Friday, May 30, 2014

Prices shoot up for summer driving season

Before I update the situation in the local gas war, it's time to check the prediction I made in Gas prices jump in time for Memorial Day.
Once the corner station drops its price to $3.75 to match the other three, which I expect it to do tomorrow the comparison then will be to the lowered prices on the 24th of last year.  That weighted average was $3.78.  This year's prices will be lower than last year on the same date even if the corner station doesn't drop its price, which it will.
The corner station did lower its price to $3.75, but on Monday, not Saturday as I predicted.  Even so, prices remained below last year at this time, as I had calculated.

After that, I decided not to extend my forecast.
As for predictions beyond the corner station matching the neighborhood price, I'm not going to make them today.  It's a holiday weekend, and I'm going to stop while I'm ahead.
That ended up being a wise decision, as the stations did not raise their prices on Tuesday or Wednesday, as I would have expected.  Instead, all four of them jacked up the price for regular to $3.95 on Thursday.  I would not have predicted that.

Follow over the jump for why I was been surprised, who wasn't surprised, and the reaction and reasons for the price rise.

Looking at the national average at GasBuddy wouldn't have helped.  That price composite has not yet reached $3.65, so it is still at the $3.64 I reported last time.  Neither would the Detroit average.  That slid slowly from $3.83 a week ago to $3.82 Wednesday before going up to $3.85 Thursday.  There is nothing there to indicate neighborhood prices shooting up 20 cents, 10 cents above the metro average.  GasBuddy also shows that West Texas Intermediate was actually going down, so that's not it.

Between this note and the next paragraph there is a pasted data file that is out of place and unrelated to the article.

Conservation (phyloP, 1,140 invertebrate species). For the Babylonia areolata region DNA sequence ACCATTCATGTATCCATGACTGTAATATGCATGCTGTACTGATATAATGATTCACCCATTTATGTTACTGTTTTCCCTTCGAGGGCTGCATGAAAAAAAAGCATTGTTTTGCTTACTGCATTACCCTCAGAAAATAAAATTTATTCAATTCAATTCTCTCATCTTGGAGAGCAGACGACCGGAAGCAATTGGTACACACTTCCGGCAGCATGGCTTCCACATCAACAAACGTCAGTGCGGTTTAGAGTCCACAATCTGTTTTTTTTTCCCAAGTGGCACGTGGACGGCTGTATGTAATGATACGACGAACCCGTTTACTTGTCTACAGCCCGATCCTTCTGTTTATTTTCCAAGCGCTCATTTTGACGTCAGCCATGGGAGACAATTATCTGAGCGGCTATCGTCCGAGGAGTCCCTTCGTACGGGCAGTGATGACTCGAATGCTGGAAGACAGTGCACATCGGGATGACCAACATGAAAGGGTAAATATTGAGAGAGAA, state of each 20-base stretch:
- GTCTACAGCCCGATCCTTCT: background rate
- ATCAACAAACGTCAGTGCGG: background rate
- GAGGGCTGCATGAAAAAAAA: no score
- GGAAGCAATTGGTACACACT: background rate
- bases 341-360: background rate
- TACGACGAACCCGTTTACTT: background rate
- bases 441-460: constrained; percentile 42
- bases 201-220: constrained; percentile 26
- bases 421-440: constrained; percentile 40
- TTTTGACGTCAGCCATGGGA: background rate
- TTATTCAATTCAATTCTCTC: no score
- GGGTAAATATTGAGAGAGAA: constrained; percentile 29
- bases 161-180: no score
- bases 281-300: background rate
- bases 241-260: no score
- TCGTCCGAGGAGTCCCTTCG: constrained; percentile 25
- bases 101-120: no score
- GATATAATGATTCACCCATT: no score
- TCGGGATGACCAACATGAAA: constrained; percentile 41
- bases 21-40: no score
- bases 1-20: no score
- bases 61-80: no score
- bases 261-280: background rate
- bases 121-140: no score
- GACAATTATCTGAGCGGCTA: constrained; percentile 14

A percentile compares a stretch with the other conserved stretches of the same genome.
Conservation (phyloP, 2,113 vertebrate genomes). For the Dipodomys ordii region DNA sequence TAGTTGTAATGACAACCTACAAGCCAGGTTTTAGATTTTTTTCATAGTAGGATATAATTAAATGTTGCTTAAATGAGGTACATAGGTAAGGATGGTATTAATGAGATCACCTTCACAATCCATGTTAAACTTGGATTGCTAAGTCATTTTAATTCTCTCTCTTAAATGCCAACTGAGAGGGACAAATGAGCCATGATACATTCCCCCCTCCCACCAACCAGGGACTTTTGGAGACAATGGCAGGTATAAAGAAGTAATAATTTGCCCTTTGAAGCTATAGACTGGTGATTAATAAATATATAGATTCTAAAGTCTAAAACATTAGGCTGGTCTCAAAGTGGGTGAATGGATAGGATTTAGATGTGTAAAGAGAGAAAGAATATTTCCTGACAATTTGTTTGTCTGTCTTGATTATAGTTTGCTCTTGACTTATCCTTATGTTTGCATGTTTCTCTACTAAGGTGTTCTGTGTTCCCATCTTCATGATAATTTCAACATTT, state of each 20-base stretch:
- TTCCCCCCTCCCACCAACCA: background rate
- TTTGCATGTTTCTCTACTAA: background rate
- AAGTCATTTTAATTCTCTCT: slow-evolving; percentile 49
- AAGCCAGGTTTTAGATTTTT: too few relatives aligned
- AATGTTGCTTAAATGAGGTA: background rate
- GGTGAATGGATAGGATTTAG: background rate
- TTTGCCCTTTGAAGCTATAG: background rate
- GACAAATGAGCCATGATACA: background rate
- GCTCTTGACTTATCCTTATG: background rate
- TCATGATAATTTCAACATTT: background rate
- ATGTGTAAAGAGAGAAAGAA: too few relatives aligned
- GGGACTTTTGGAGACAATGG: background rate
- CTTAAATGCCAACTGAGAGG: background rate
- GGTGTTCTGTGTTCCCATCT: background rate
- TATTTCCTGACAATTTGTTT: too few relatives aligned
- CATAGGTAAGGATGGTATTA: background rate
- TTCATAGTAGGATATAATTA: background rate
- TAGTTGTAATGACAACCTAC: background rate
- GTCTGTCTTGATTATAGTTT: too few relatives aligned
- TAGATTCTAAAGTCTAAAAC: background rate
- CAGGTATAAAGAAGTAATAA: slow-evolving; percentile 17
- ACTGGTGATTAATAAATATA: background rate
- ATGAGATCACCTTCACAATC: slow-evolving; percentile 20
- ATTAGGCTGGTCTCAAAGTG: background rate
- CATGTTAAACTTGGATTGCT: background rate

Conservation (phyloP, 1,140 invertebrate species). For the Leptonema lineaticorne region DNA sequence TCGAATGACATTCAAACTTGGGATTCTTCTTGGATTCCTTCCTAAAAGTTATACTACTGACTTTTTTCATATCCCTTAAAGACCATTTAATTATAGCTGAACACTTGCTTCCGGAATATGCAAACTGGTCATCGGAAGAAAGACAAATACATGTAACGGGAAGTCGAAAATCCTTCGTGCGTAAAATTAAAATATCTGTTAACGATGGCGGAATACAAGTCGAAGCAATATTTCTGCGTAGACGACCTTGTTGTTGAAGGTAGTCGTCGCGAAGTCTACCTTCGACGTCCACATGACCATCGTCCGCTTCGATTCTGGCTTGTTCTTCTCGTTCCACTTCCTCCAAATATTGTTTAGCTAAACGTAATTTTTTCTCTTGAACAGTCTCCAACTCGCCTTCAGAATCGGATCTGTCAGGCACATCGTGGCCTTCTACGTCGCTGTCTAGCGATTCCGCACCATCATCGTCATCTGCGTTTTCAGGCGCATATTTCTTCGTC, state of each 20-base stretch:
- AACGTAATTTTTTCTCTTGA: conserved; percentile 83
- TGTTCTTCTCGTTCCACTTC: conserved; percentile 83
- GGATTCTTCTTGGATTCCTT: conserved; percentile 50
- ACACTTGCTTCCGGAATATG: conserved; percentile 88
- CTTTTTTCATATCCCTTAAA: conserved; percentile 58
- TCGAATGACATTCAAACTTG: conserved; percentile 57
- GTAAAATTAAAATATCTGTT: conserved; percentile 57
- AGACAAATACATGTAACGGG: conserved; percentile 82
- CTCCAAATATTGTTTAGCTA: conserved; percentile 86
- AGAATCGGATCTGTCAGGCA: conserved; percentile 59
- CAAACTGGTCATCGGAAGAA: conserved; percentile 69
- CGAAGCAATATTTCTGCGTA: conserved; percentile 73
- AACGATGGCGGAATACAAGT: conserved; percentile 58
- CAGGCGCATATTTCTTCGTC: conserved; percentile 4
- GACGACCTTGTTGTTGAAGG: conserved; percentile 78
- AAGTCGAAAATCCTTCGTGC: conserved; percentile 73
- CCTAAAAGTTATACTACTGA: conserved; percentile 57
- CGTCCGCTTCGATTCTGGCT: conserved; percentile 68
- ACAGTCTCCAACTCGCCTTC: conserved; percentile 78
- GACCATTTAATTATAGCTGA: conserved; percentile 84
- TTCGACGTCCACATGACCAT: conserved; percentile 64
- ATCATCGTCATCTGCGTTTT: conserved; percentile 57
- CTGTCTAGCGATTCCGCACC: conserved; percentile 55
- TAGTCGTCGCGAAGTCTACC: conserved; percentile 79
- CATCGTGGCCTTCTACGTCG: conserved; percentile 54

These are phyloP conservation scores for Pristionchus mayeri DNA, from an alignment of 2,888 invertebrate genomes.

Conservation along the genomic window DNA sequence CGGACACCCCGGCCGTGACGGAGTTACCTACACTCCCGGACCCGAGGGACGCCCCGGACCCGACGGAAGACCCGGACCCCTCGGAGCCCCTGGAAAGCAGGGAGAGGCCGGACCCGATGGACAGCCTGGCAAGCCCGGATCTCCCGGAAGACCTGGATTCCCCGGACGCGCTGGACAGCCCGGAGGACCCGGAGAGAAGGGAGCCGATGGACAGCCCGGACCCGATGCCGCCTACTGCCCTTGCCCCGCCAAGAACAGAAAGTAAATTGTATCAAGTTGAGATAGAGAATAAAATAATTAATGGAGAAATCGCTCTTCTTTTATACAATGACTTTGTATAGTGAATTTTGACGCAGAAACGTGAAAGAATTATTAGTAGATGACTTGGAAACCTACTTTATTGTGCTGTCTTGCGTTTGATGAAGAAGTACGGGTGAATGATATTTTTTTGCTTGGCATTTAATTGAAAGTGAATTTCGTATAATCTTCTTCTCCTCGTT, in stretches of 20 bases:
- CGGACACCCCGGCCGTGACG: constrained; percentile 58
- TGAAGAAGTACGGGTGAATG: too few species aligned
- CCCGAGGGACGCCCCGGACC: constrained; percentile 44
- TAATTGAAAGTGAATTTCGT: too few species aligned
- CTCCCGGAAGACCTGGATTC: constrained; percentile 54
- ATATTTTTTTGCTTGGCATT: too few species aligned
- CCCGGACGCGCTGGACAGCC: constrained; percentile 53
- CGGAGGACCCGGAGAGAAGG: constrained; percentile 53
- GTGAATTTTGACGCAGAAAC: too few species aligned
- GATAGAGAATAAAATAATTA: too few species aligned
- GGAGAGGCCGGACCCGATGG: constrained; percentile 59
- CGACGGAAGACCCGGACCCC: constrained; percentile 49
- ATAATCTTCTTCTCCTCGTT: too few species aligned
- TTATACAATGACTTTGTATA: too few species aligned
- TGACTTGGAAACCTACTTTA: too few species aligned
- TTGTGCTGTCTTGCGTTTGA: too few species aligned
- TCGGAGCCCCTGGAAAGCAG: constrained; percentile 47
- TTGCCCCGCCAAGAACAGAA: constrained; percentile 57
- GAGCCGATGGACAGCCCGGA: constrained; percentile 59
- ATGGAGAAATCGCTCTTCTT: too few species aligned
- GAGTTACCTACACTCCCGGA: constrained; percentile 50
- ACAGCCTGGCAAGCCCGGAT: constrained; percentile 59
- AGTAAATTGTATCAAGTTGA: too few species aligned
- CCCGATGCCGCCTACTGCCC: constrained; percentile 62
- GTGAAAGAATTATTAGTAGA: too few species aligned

A price rise like this usually gets the attention of the local TV stations, and this time was no exception.  Here is WXYZ reporting Gas prices rise over $4 a gallon in metro Detroit.

Welcome to a combination of summer driving season and the fear premium, this time from the situation in Ukraine.  I wouldn't be surprised if there were refinery issues, too.

The one person who wasn't surprised was Patrick DeHaan of GasBuddy, who said he thought gas prices might spike in Michigan on Thursday in WOOD-TV's Cheapest days to buy gas.

Also, gas prices locally are above where they were last year, when I wrote in The corner station returns to form in the local gas war that all the neighborhood stations were at $3.85 a year ago Thursday.  Based on all of the above, I'm going to continue to abstain from making predictions.  Instead, here's some good news about gas consumption and air pollution from the University of Michigan: Vehicle emissions from new vehicles at record low.
May 5, 2014
ANN ARBOR—Fuel economy of new vehicles sold in the U.S. backed off its record high last month, but average monthly emissions are now at an all-time low, say researchers at the University of Michigan Transportation Research Institute.

Average fuel economy (window-sticker values) of cars, light trucks, vans and SUVs purchased in April was 25.2 mpg, down 0.2 mpg from March, but still up 5.1 mpg from October 2007, the first full month of monitoring by UMTRI researchers Michael Sivak and Brandon Schoettle.

"This change likely reflects the increased proportion of light trucks among newly purchased vehicles," Sivak said.
That's about the only good news to report today.

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